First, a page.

Here’s How to Have a Merry Christmas on a Budget

Christmas on a budget

As the holiday season inches toward us, chances are our bank accounts are feeling a little bit of pre-holiday spending pain. There’s the decorations, the food, the celebrations, and the presents. Christmas can add up really fast.

So, for all of us budget-conscious people out there, how can we keep the holidays affordable without dwindling any of that Christmas cheer and holiday spirit?

Celebrating Christmas on a Budget

It might be a little late to include Christmas in your budget (definitely a thing to think about next year). However, you can still enjoy the holiday and save some money. If you don’t have a holiday budget item already set out, take a look at your budget for December and figure out where you can include it.

For many of us, the holidays can really put a wrench in our budgets, so it’s important to keep it in mind. We have to remember to plan for it when we’re working on our financials for the year. This year, if you’re not in the pre-planned boat, take some time to figure out what you plan to spend and where in your budget it can fit. And stick to it!

Buying Presents on the Cheap

Purchasing presents is by-far the most expensive part of Christmas, unless of course you’re my mother who sets up six trees a year all in different themes. But there are a few ways you can cut your Christmas spending down a bit, keep with the holiday spirit, and celebrate Christmas on a budget.

Shop Online

Retail stores appear to be dying out. This makes sense considering their prices typically have to be higher to pay for their significant overhead costs. Instead of a warehouse they have stores, employees, utilities, and middle management. So it goes without saying that shopping online can usually shave a little off the price tag.

Utilize Discount Codes

Browser add-ons like Honey help to make sure you’re getting the cheapest price for a product. They scan through codes and apply them at the checkout, pending there are any.

Often, companies also offer discounts when you sign up for their mailing lists (I know ugh more email). The good news is, you can usually shave a good 10 to 20 percent off the price of your product.

And you can also do Christmas on a budget by getting cashback through websites like ebates which give you a small kickback of your price. My online spending habit over the past year has made me a cool $110 using ebates.

Alternatives to Buying Traditional Christmas Presents

Honestly, not all of us are flush with cash enough to give everybody and their dog a Christmas gift. This can be an especially large factor as young adults get older, but aren’t quite settled into financially stable lives, and for those people starting families on a tight budget.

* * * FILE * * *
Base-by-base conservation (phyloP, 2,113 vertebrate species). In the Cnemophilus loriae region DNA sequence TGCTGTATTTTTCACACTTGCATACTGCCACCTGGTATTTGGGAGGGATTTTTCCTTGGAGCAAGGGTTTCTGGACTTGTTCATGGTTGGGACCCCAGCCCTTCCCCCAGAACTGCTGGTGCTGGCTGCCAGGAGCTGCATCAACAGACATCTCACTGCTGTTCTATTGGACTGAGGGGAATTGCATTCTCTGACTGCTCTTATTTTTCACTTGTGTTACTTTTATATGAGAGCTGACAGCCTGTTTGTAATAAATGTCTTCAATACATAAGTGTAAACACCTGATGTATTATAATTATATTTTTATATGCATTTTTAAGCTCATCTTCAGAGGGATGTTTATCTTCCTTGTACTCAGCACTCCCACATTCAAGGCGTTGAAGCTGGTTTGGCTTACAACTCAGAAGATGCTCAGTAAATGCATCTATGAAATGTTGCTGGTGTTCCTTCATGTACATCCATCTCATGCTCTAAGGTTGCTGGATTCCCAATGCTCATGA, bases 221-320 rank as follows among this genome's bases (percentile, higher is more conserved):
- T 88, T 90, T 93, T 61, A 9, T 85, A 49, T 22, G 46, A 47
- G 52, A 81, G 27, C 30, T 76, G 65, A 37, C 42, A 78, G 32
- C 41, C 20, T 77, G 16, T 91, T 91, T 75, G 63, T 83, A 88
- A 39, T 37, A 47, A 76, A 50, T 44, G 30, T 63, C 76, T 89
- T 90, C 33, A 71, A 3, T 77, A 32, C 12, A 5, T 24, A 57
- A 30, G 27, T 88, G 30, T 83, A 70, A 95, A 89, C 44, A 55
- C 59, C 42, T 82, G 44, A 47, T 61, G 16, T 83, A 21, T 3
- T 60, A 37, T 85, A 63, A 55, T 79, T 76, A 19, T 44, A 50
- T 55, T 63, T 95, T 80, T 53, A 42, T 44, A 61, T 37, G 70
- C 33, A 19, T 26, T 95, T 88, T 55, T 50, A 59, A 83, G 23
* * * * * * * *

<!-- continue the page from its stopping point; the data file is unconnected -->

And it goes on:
If that describes you and your extended family or friends, here are a few additional money-saving alternatives to keep your Christmas on a budget:

Hold a Potluck to Cut Down on Food Costs

Preparing a Christmas meal for an extended family can be a really expensive feat. And, it’s expected if you’re hosting family over the holidays. If you’re running a tight budget plan a little holiday potluck with friends or family to keep the expenses down.

Get everyone to bring their favorite dish and you’ll have plenty of food. The best part is, you barely have to cook and you’ve kept your Christmas on a budget!

Hold a Useless Gift Exchange

If potlucks are too tacky for you, there’s no way you’ll like this one, but I swear it’ll create quite the family laugh-fest. In our family, most of the kids are now adults living on smaller budgets than their parents. So, a few years back, one of my aunts suggested we change up the Christmas gift giving process.

Instead of everyone exchanging gifts on Christmas Eve, we hold an ugly sweater party that includes a useless gift exchange. That means everyone goes around their house or runs to the nearest dollar store to find the most useless thing they can get their hands on, then wraps it up, and throws it under a tree.

Our useless gift exchanges get wild – people have received a variety of ridiculous gifts like a single corn holder, a shiny new set of cassette tapes, and a sweatband. Two years ago, I wrapped up an already-enjoyed advent calendar (you’re welcome Dad).

Play Secret Santa

What’s better than buying 20 presents to dole out? Buying one! Secret Santa is a great game for you and your friends, but can’t purchase a busload of gifts. This way each person only pays for one gift, but everyone still gets a little something.

If you are going to go the secret Santa route, you might want to consider putting a dollar limit on your gifts, so no one ends up going crazy. A relatively affordable limit is somewhere between the $25 to $50 limit. That way no one is out and no one feels bad!

Do you have tips for enjoying Christmas on a budget? Share them below, I could use a few more for my roster!

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